E3 2014

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Razer "Nabu" SmartBand

12 June 2014 | Written by Maxxum

There have been a lot of smart things developed of late - smart shirts, smart glasses, smart watches... whatever you want just add a chip and firmware to it and it'll be the latest smart thing. So, when I saw that Razer was developing a smart band they call the "Nabu", I wasn't immediately enthused because humanity has miniaturized CPU's and power-sources to such a degree that we can add them to practically anything and the idea has ceased to be novel. This is the short period in the development of new capabilities when we've discovered something useful, but haven't worked out the application. Moreover, the converge of technologies means that a smart thing will have features that exist on other smart devices, so a smart watch won't be more useful to me than a dumb watch since my cellphone can already do what any other watch does, negating the need for a time-piece, be it dumb or smart.

Enter Razer's Nabu:


The idea behind the Nabu is interesting in that it incorporates functions that often exist separately in other devices, while adding a social function as well. Furthermore, the application is elegant and the features that Razer has already incorporated during the development phase sound exciting. However, viewed in context against other devices I can't see how this will add functionality that can't be replicated by my existing tech, or whether that added functionality would matter even it were unique.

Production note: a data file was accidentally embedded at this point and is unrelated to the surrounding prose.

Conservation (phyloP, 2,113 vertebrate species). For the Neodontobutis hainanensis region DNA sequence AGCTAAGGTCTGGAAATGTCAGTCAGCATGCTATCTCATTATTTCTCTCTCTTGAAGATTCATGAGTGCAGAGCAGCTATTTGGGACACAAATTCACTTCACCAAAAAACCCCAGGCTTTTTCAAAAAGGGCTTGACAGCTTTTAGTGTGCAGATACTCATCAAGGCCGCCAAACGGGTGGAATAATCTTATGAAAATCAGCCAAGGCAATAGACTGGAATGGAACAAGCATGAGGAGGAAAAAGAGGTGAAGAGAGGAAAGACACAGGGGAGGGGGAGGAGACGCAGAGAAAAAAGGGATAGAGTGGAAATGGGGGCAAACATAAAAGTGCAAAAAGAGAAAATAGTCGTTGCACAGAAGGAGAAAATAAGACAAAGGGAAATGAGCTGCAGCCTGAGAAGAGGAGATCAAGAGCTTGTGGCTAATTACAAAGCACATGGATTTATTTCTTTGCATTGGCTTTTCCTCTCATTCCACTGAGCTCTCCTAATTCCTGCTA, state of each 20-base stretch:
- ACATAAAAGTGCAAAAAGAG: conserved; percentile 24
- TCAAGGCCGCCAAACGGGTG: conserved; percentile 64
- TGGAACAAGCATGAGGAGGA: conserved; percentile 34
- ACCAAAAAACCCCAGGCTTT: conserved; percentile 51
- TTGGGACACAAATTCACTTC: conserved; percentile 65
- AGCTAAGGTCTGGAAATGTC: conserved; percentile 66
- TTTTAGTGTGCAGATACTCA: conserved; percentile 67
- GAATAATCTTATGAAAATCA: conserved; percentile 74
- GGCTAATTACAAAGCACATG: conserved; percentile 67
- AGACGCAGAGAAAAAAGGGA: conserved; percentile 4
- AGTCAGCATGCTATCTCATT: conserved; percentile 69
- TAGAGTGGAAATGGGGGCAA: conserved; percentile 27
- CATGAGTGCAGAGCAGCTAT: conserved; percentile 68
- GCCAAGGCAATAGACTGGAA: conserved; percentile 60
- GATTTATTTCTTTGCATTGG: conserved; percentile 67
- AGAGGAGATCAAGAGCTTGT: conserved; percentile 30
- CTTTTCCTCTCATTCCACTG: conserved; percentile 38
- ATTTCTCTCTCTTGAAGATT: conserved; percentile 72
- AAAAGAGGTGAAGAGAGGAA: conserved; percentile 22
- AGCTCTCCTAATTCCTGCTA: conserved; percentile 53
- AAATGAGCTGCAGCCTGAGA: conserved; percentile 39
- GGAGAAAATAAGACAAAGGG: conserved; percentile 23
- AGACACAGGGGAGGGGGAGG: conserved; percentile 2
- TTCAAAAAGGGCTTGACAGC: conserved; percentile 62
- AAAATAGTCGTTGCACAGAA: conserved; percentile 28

While smart devices add ease to our lives, I wonder why should I need something to keep track of my sleep cycles when I can look at a clock and add the hours, and why does one need a thing to tell them when they've received a text on their phone when they can simply look at their phone... is pulling a phone out of one's pocket such a waste of time and effort that one needs to wear a device on their wrist?

The Nabu is a really cool toy, but the novelty ends there - the social features described during the interview require another person to be wearing a Nabu as well. Razer wouldn't reveal the range of the Nabu, but it's a Bluetooth device so the range will be 100m under the best possible conditions. In a city like DC which has a population density of roughly 4,000 people per sq km, at least 100 people would need to be wearing a Nabu for everyone to be connected to someone else if the distribution were spread out evenly... conditions that are unlikely. It seems to me that Nabu would be best suited for social groups that share similar interests... like the gamers which Razer has been courting.

Visit Razer to learn more about the Nabu.

Videography by Ally